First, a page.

I’d like to share two books with you that are great for teachers, parents or anyone who wants to learn something new.
The first one is a great book for those wanting to learn more about writing for children. Whether you are an established writer or want to write your very first book for children, Marion Crook’s new book Writing For Children and Young Adults is a wonderful resource.
The book starts with the basics and covers just about every important aspect of writing: from planning and plotting to characterization, tense, voice all the way to dealing with rejections and contracts. The book deals with fiction as well as nonfiction and other genres. It gives details on such mundane aspects as your writing space and your income – important considerations for any writer. With a chapter on submitting, on multiple submissions and even on marketing this book is a perfect resource for all writers of children’s materials.
Writing for Children and Young Adults, Marion Crook
Self Counsel Press
Ever thought of learning Arabic? The written language looks daunting.
But in Sugar Comes From Arabic, author Barbara Whitesides starts simple, by looking at “scribbles” and breaking down the script to basics. Using samples like Harry Potter (for P) this book is great for classrooms with refugee children, so that others can learn their language. If you are involved with a support group to bring refugees to your hometown, this is a fun book to use so that you can perhaps learn to communicate better. It is also a great resource for any international school!
Sugar Comes From Arabic, A Beginner’s Guide to Arabic Letters and Words, Barbara Whitesides
Radical Reflections: Passionate Opinions on Teaching, Learning, and Living by Mem Fox
Mem Fox, internationally acclaimed children’s book writer and educator offers insights into the learning process, language education, and the pleasure, growth, and power that reading and writing can bring.
Some of her most well known titles include Possum Magic and Koala Lou, I Do Love You.
But this title is fabulous reading for any educator, including homeschooling parents. She explains how no child will ever get passionate about filling in the blanks, but how to turn anyone into an avid reader.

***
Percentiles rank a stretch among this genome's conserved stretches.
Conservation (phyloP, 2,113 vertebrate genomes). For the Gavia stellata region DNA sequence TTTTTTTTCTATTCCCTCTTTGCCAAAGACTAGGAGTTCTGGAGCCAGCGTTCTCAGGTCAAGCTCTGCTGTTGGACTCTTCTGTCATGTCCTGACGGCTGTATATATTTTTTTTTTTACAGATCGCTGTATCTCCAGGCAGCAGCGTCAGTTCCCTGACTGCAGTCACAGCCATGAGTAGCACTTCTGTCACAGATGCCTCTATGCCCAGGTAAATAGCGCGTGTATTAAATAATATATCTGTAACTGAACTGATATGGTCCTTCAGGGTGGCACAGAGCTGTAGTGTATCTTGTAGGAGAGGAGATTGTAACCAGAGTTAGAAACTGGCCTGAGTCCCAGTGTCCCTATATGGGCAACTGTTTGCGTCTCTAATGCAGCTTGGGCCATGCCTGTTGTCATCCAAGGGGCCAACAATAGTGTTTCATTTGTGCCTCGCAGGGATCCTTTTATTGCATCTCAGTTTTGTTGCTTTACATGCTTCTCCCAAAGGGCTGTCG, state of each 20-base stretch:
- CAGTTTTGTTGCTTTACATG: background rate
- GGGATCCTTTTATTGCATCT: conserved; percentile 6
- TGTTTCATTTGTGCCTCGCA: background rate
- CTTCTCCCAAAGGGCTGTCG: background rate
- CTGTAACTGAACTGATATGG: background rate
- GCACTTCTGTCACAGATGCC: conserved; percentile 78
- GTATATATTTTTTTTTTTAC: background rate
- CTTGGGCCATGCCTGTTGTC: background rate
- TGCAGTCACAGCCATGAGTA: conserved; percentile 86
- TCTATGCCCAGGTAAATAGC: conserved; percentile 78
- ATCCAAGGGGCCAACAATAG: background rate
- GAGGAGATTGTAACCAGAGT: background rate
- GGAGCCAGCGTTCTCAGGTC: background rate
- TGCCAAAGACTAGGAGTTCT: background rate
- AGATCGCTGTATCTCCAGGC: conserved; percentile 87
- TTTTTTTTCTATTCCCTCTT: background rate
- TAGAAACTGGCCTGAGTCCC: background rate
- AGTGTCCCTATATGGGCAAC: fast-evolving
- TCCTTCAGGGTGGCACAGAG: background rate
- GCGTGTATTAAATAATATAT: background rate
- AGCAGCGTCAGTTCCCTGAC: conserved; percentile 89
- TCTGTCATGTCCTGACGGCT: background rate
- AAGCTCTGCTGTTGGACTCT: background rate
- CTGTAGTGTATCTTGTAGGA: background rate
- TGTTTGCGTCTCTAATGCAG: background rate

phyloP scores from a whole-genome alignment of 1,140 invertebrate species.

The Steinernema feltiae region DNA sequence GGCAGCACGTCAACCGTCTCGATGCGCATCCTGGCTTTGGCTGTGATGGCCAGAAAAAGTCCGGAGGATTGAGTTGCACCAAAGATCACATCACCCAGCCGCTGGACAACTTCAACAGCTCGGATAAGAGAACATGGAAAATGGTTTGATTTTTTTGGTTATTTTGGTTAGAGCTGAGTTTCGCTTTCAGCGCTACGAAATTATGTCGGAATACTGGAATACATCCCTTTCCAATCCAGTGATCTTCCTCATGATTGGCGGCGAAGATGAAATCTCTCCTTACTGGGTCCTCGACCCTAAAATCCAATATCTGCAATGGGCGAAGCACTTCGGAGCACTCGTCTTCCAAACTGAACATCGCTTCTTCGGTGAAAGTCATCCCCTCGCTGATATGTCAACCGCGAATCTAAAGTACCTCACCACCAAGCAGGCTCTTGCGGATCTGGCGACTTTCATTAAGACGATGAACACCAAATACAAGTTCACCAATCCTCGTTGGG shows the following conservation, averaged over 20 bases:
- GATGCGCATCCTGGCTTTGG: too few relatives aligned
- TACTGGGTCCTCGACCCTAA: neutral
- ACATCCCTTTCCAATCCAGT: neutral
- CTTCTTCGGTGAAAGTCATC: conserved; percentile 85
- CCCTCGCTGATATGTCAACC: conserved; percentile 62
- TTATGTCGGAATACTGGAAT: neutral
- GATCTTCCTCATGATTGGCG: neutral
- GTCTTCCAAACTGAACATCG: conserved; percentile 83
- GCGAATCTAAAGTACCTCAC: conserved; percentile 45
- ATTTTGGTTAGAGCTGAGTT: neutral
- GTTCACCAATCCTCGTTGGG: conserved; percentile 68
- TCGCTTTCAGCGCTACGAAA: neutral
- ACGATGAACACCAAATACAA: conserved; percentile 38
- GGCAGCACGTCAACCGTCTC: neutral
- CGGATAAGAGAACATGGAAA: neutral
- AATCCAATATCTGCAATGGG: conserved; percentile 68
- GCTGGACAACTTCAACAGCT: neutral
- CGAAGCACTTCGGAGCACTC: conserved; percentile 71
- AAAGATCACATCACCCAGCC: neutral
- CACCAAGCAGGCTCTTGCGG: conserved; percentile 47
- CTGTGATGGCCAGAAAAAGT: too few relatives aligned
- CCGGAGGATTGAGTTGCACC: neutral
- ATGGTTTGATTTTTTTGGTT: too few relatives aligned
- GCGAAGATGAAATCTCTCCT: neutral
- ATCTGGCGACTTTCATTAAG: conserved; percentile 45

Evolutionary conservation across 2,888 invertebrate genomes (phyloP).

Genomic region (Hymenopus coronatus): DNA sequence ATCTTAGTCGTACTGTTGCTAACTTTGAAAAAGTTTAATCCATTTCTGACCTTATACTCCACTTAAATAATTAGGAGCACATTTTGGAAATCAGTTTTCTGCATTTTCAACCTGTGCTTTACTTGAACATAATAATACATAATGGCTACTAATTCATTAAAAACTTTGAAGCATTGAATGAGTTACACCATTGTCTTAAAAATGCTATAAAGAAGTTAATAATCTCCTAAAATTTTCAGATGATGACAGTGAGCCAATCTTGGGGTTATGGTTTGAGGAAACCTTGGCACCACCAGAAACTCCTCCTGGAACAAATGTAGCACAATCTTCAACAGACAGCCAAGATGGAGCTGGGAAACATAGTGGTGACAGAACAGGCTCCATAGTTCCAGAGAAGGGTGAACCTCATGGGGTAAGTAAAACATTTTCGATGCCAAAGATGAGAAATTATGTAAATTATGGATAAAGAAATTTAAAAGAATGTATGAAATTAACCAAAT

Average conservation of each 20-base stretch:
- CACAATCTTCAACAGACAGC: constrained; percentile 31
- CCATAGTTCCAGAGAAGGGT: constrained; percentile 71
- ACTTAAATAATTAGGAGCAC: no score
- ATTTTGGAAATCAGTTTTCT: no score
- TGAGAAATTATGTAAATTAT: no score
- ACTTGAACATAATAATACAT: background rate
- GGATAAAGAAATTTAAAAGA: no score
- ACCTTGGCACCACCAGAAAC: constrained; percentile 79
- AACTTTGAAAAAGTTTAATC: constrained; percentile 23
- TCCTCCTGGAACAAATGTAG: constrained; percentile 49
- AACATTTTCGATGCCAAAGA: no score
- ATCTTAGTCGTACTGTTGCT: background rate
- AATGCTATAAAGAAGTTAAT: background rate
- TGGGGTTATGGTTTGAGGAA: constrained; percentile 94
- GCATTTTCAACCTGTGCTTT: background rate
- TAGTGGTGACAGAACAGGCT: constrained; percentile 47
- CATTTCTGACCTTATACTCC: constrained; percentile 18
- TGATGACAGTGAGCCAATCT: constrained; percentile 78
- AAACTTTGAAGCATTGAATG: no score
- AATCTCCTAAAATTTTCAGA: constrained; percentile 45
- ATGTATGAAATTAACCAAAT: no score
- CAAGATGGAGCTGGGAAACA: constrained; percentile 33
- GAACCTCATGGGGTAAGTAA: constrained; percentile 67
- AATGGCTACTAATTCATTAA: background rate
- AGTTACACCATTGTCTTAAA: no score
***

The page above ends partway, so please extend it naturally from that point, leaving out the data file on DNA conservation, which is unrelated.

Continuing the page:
At the same time I should mention Mem’s book specifically at parents:
Reading Magic is a great guide to reading with children, now in a new and revised edition. Fox reveals the incredible emotional and intellectual impact reading aloud to children has on their ability to learn to read. With passion and humor, Fox speaks of when, where, and why to read aloud and demonstrates how to read aloud to best effect and get the most out of a read-aloud session. She discusses the three secrets of reading, offers guidance on defining and choosing good books, and–for this new edition–includes two new chapters on boy readers and phonics, a foreword, and a list of “Twenty Books That Children Love.” Filled with practical advice, activities, and inspiring true read-aloud miracles, this book is a turn-to classic for educators and parents.
I have often used these books as gifts for educators or new parents. Hope you love them.
Something Else by Kathryn Cave, illustrated by Chris Riddell
Sometimes a book is based on such a simple yet brilliant idea, that you think ‘why didn’t I think of that?!’.
Something Else is like that.
Have you ever told a kid that he is ‘something else’? Well, Something Else is like that. He tries hard to be just like everyone else. But everything he does shows how different he is. Just when he is feeling very different, and alone, Something shows up.
Has Something Else finally met someone just like himself?
This story is perfect for every child who feels different. Also great to discuss differences and acceptance in school.
Paperback, 32 pages Mondo Publishing
ISBN 1572555637 (ISBN13: 9781572555631)
Winner of the first UNESCO Prize for Children’s Literature in the Service of Tolerance (under 8s).
Lesson Plan: talking-for-success.open.ac.uk/docs/Activity_Lesson_5.doc